Enhancing Creativity with Toolkits
Speaker: Saul Greenberg , University of CalgaryContact:
Date: December 3 2008
Time: 11:00AM to 12:00PM
Location: 32-G449 Patil/Kiva Seminar Room
Host: Rob Miller, MIT CSAIL
Michael Bernstein, (617) 253-0452, firstname.lastname@example.orgRelevant URL: http://pages.cpsc.ucalgary.ca/~saul/wiki/pmwiki.php
Interface toolkits in ordinary application areas let average programmers rapidly develop software resembling other standard applications. In contrast, toolkits for novel and perhaps unfamiliar application areas enhance the creativity of these programmers. By removing low-level implementation burdens and supplying appropriate building blocks, toolkits give people a ‘language’ to think about these new interfaces, which in turn allows them to concentrate on creative designs. This is important, for it means that programmers can rapidly generate and test new ideas, replicate and refine ideas, and create demonstrations for others to try. To illustrate this important link between toolkits and creativity, I describe example toolkits we have built and how people have leveraged them to create innovative interfaces.
The presentation should be accessible and of interest to both computer science and media lab members.
Saul Greenberg is a Full Professor in the Department of Computer Science at the University of Calgary. While he is a computer scientist by training, the work by Saul and his talented students typifies the cross-discipline aspects of Human Computer Interaction, Computer Supported Cooperative Work, and Ubiquitous Computing. He and his crew are well known for their development of:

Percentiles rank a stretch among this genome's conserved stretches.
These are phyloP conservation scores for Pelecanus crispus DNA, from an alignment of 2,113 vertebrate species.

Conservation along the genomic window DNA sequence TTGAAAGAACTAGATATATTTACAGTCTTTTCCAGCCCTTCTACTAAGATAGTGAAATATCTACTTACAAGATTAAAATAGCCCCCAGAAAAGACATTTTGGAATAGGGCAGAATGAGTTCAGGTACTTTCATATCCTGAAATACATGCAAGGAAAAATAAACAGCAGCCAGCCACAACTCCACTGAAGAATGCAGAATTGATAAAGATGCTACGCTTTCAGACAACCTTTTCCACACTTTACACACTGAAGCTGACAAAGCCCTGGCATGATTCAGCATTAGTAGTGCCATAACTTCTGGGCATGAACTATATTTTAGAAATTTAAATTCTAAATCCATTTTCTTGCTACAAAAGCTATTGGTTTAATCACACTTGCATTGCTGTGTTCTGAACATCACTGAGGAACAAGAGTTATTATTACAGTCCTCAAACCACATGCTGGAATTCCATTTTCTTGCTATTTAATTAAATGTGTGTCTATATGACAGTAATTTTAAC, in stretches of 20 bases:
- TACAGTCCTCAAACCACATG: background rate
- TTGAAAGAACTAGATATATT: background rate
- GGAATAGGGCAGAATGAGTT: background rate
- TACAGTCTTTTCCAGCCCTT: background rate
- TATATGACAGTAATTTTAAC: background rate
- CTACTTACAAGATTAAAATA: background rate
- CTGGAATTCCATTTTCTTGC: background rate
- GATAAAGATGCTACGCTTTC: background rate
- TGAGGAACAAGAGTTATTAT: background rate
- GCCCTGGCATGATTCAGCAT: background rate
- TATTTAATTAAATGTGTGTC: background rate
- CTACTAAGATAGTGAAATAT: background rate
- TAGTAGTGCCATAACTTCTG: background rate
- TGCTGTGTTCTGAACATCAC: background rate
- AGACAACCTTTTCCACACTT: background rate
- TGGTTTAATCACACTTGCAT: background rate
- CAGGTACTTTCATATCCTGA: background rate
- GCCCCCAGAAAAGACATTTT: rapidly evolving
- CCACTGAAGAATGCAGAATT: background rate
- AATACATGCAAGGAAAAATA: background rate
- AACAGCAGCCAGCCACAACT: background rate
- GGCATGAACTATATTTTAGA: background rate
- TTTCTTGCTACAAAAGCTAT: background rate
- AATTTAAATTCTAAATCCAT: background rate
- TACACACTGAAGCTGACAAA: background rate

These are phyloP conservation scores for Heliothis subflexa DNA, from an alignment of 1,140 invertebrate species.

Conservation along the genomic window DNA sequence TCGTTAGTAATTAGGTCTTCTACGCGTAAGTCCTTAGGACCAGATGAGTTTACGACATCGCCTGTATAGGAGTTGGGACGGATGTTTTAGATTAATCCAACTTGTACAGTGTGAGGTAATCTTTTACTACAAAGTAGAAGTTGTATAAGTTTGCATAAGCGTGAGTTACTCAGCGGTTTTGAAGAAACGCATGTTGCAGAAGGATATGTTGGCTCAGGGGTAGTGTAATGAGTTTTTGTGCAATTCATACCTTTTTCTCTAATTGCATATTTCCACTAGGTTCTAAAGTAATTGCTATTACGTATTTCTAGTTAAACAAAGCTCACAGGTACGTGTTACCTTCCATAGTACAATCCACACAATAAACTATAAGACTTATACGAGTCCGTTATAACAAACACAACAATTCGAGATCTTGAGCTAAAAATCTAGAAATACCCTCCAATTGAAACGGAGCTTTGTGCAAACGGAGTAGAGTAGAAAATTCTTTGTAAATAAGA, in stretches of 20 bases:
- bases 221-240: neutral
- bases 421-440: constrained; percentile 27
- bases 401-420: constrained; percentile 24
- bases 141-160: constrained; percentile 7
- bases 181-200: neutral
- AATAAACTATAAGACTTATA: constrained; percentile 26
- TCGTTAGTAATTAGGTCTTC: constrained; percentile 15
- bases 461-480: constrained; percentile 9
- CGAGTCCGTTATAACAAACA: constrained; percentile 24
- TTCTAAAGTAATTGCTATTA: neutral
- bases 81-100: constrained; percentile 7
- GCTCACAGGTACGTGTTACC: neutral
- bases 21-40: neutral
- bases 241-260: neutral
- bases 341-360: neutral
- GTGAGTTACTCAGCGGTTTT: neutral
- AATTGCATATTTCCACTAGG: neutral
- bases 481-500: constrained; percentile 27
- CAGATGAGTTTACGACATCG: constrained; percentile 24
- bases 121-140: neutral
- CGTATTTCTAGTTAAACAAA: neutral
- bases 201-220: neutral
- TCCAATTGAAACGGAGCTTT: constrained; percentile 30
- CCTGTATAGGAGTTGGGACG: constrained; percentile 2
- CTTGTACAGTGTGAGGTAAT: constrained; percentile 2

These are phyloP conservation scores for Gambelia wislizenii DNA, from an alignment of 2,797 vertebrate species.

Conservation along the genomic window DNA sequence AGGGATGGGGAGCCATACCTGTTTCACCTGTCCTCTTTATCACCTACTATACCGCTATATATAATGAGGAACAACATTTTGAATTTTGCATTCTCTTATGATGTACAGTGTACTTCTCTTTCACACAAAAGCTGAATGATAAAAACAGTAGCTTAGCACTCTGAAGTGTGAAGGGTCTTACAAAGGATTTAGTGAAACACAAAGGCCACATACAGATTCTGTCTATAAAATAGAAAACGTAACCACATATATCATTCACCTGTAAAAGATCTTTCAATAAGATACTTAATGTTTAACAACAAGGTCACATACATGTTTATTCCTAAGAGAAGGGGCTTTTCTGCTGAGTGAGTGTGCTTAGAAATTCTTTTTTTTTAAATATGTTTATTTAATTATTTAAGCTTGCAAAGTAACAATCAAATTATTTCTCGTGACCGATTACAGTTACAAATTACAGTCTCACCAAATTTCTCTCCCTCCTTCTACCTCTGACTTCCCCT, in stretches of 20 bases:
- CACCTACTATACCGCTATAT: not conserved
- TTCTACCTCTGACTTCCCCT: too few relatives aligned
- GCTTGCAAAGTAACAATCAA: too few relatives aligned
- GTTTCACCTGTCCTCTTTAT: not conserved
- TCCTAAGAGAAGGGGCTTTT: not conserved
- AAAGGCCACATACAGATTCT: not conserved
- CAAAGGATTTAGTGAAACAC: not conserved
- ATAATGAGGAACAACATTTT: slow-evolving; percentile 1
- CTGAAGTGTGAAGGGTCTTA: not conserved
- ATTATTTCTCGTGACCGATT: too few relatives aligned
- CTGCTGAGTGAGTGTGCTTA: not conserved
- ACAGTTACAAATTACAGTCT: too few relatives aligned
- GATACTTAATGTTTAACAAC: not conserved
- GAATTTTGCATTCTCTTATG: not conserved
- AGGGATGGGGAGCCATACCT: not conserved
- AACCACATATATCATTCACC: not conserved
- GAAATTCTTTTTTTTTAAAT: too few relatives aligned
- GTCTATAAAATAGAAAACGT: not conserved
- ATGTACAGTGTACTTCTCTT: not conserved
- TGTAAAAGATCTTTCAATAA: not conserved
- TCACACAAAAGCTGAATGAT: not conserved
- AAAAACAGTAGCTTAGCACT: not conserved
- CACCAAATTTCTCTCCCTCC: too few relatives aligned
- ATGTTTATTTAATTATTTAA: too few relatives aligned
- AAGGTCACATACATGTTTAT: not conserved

§ toolkits enabling rapid prototyping of groupware and ubiquitous appliances;
§ innovative and seminal system designs based on observations of social phenomenon;
§ articulation of design-oriented social science theories, and
§ refinement of evaluation methods.
His research is well-recognized. He holds the iCORE/NSERC/Smart Technologies Industrial Chair in Interactive Technologies. He also holds a University Professorship, which is a distinguished University of Calgary award recognizing research excellence. He received the CHCCS Achievement award in May 2007 and was also elected to the ACM CHI Academy in April 2005 for his overall contributions to the field of Human Computer Interaction.
Saul is a prolific author who has authored and edited several books and published many refereed articles, as listed at http://grouplab.cpsc.ucalgary.ca/papers/. He is also known for his strong commitment in making his tools, systems, and educational material readily available to other researchers and educators.
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